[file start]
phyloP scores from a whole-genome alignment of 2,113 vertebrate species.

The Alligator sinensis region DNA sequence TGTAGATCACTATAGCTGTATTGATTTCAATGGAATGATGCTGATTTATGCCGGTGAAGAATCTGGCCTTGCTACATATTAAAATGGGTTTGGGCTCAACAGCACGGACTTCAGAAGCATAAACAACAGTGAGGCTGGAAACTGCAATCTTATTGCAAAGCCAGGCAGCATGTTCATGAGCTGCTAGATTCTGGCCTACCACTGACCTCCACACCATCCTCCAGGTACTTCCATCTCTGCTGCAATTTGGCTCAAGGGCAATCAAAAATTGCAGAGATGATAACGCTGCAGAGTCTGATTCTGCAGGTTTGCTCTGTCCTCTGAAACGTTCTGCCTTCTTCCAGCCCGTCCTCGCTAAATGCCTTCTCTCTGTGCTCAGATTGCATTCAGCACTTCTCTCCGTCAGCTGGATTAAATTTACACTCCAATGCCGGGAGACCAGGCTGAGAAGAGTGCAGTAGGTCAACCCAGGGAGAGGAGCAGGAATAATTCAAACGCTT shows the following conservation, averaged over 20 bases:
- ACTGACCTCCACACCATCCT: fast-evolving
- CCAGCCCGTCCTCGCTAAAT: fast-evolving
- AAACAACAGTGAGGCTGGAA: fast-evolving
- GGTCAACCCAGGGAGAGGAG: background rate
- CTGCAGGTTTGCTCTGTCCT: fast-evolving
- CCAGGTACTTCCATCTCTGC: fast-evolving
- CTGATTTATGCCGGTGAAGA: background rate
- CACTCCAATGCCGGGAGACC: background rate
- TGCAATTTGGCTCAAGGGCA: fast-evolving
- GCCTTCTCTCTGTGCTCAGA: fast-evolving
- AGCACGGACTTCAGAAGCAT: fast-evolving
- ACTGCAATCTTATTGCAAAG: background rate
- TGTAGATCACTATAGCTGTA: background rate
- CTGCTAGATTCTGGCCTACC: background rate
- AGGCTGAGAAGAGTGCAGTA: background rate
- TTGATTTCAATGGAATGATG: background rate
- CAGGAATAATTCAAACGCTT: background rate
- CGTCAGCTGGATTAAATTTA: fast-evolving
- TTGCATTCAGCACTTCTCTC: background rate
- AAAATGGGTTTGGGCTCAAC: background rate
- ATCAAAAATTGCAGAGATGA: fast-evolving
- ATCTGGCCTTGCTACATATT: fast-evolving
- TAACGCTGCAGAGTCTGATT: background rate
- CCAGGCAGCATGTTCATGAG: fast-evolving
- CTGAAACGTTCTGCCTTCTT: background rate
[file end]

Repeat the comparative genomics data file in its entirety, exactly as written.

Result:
phyloP scores from a whole-genome alignment of 2,113 vertebrate species.

The Alligator sinensis region DNA sequence TGTAGATCACTATAGCTGTATTGATTTCAATGGAATGATGCTGATTTATGCCGGTGAAGAATCTGGCCTTGCTACATATTAAAATGGGTTTGGGCTCAACAGCACGGACTTCAGAAGCATAAACAACAGTGAGGCTGGAAACTGCAATCTTATTGCAAAGCCAGGCAGCATGTTCATGAGCTGCTAGATTCTGGCCTACCACTGACCTCCACACCATCCTCCAGGTACTTCCATCTCTGCTGCAATTTGGCTCAAGGGCAATCAAAAATTGCAGAGATGATAACGCTGCAGAGTCTGATTCTGCAGGTTTGCTCTGTCCTCTGAAACGTTCTGCCTTCTTCCAGCCCGTCCTCGCTAAATGCCTTCTCTCTGTGCTCAGATTGCATTCAGCACTTCTCTCCGTCAGCTGGATTAAATTTACACTCCAATGCCGGGAGACCAGGCTGAGAAGAGTGCAGTAGGTCAACCCAGGGAGAGGAGCAGGAATAATTCAAACGCTT shows the following conservation, averaged over 20 bases:
- ACTGACCTCCACACCATCCT: fast-evolving
- CCAGCCCGTCCTCGCTAAAT: fast-evolving
- AAACAACAGTGAGGCTGGAA: fast-evolving
- GGTCAACCCAGGGAGAGGAG: background rate
- CTGCAGGTTTGCTCTGTCCT: fast-evolving
- CCAGGTACTTCCATCTCTGC: fast-evolving
- CTGATTTATGCCGGTGAAGA: background rate
- CACTCCAATGCCGGGAGACC: background rate
- TGCAATTTGGCTCAAGGGCA: fast-evolving
- GCCTTCTCTCTGTGCTCAGA: fast-evolving
- AGCACGGACTTCAGAAGCAT: fast-evolving
- ACTGCAATCTTATTGCAAAG: background rate
- TGTAGATCACTATAGCTGTA: background rate
- CTGCTAGATTCTGGCCTACC: background rate
- AGGCTGAGAAGAGTGCAGTA: background rate
- TTGATTTCAATGGAATGATG: background rate
- CAGGAATAATTCAAACGCTT: background rate
- CGTCAGCTGGATTAAATTTA: fast-evolving
- TTGCATTCAGCACTTCTCTC: background rate
- AAAATGGGTTTGGGCTCAAC: background rate
- ATCAAAAATTGCAGAGATGA: fast-evolving
- ATCTGGCCTTGCTACATATT: fast-evolving
- TAACGCTGCAGAGTCTGATT: background rate
- CCAGGCAGCATGTTCATGAG: fast-evolving
- CTGAAACGTTCTGCCTTCTT: background rate